US 4135009 A
The application discloses a mixture of high molecular weight hard resins, such as polymethyl methacrylate, cellulose acetate butyrate and cellulose nitrate with low molecular weight benzoic acid terminated polyesters having a glass transition temperature in the range of -30° C. to 40° C. and a molecular weight in the range of 500 to 1500. The hard polyesters of this invention are obtained by the use of small diols and hard dibasic acids in addition to termination of the chain by the hardening component benzoic acid. Saturated linear dicarboxylic acids are used for less than half of the acid monomer content, on a molar basis, since these are softening components. The polyesters are used to lower the melting point and improve the flow of the high molecular weight polymers without excessively plasticizing these high molecular weight polymers to the point where they are noticeably softened at use temperatures. In contrast, the usual polyesters contain high amounts of saturated dicarboxylic acids and are terminated with saturated fatty acids. The mixture is useful for coatings applied in the form of a powder, a solution or a dispersion. Molded and cast articles can also be made from this mixture. As used herein, "thermoplastic" includes thermosetting resins which go through a thermoplastic flowable stage before becoming thermoset.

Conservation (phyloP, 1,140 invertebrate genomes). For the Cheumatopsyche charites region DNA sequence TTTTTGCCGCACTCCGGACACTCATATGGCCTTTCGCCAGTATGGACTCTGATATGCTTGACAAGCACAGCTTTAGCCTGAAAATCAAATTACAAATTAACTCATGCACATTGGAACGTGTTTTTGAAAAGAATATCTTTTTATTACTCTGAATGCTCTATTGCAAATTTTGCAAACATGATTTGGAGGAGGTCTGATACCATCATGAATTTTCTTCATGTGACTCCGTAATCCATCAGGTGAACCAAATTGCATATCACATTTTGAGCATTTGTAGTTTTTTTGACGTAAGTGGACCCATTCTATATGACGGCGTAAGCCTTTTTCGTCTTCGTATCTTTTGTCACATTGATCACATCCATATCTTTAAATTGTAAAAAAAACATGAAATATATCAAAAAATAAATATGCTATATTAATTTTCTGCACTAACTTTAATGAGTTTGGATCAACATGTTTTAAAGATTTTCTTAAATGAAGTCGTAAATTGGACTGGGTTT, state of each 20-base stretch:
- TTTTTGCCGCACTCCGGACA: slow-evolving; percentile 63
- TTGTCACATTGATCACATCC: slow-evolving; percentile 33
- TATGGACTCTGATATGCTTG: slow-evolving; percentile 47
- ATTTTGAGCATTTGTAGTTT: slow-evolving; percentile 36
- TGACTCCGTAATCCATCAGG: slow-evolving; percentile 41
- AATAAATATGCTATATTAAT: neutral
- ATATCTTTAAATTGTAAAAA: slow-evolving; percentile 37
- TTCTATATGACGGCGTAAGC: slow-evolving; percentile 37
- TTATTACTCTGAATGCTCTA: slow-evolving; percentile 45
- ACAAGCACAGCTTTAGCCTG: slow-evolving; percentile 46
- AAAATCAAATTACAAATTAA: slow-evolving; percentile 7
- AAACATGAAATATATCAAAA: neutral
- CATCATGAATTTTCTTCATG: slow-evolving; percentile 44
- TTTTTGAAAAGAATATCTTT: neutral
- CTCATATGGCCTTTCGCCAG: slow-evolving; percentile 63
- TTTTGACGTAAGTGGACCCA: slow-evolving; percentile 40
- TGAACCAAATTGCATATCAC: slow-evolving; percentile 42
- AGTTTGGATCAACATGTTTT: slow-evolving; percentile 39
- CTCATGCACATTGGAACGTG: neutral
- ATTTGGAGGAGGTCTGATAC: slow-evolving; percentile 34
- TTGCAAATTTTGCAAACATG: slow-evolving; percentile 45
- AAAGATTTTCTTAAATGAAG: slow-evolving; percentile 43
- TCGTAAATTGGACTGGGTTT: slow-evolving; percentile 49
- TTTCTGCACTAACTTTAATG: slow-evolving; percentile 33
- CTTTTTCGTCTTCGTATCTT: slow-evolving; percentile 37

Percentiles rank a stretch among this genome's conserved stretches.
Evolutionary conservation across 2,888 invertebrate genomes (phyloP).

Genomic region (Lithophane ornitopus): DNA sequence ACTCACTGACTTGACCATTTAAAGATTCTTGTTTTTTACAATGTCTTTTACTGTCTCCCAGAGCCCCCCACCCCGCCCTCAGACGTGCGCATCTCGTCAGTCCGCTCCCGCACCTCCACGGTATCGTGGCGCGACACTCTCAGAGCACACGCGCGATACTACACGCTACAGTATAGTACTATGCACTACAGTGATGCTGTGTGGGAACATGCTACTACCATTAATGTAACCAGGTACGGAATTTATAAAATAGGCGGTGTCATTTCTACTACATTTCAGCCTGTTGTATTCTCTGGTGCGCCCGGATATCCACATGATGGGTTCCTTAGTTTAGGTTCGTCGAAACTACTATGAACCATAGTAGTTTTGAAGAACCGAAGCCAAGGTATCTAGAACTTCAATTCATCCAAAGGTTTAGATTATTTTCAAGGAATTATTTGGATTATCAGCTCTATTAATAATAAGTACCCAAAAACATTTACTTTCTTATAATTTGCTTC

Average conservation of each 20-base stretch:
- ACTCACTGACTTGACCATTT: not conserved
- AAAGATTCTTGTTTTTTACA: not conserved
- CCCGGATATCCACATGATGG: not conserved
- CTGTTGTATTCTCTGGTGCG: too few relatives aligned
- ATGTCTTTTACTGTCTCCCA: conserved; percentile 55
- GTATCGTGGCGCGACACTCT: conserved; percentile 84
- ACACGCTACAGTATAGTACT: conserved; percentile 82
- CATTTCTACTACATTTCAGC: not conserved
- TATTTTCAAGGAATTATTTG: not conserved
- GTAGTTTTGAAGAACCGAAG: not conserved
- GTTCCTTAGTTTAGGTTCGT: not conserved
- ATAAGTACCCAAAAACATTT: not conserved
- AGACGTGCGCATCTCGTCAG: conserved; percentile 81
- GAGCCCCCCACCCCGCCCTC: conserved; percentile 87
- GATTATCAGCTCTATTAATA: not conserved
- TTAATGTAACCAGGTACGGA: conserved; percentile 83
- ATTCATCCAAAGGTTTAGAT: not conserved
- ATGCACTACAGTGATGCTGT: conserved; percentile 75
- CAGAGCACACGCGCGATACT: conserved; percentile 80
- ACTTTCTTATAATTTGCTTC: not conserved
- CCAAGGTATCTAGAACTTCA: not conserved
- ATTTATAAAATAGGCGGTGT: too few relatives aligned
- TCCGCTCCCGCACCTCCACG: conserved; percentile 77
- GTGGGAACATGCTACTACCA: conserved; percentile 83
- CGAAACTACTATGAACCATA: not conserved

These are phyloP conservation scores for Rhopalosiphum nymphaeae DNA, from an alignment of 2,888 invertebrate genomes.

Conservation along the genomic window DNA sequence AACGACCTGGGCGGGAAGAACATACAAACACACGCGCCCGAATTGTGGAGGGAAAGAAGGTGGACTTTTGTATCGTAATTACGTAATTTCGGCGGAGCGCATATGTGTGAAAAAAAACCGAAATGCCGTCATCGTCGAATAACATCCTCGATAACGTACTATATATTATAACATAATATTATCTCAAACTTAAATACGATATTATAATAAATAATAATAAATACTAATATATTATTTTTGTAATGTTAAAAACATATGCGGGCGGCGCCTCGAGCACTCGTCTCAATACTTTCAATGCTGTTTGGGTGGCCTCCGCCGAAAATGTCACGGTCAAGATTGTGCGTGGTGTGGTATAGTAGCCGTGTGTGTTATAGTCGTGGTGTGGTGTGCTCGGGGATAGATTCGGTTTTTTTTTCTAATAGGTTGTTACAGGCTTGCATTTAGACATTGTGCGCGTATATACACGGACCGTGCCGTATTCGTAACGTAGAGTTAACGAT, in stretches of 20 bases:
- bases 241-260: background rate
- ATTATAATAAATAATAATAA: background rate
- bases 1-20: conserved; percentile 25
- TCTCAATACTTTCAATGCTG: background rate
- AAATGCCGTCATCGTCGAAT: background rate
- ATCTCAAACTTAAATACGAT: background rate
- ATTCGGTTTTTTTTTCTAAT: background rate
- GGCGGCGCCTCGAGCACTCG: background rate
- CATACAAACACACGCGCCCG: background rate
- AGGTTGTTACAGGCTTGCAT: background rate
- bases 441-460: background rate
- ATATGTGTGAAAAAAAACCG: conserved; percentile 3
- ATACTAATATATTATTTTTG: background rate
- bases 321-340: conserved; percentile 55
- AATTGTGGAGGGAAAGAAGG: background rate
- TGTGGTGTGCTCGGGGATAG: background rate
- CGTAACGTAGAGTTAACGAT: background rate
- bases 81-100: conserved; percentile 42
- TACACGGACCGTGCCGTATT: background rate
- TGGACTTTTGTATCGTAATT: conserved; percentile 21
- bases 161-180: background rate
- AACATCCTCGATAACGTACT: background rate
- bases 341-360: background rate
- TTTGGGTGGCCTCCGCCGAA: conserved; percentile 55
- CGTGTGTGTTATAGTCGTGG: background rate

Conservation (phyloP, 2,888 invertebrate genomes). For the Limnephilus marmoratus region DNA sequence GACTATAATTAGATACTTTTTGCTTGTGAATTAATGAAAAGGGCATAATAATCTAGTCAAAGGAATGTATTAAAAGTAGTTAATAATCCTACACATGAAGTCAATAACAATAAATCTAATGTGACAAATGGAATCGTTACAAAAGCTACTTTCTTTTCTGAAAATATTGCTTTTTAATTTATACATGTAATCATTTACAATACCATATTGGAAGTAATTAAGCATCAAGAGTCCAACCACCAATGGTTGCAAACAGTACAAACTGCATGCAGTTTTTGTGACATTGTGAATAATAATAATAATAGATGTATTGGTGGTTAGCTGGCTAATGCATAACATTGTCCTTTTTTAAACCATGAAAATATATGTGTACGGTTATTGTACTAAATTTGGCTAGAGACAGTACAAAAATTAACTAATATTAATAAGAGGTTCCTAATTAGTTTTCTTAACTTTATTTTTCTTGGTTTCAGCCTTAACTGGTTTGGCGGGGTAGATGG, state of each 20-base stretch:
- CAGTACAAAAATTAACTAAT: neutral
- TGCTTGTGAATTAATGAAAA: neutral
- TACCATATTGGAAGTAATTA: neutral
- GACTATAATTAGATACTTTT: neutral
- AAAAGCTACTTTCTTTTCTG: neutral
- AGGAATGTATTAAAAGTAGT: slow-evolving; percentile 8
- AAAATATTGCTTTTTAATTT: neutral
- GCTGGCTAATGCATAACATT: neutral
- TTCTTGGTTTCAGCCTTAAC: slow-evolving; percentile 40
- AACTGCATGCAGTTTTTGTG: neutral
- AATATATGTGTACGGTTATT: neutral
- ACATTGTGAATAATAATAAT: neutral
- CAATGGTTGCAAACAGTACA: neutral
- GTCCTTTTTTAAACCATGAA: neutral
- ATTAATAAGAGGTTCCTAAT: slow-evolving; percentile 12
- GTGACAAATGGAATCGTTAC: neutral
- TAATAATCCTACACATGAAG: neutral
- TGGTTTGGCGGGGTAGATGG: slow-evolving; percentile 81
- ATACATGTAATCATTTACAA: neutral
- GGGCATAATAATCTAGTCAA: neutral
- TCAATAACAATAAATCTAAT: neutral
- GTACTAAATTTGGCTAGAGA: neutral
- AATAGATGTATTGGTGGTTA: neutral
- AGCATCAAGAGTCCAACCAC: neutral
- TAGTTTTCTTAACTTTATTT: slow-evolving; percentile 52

1. In a composition comprising a mixture of:
A. a low molecular weight polyester resin and
B. a hard high molecular weight resin or blend of such resins,
A being present in lesser amount than B, the improvement wherein the polyester resin is
(1) benzoic acid or saturated isocyclic monocarboxylic acid terminated,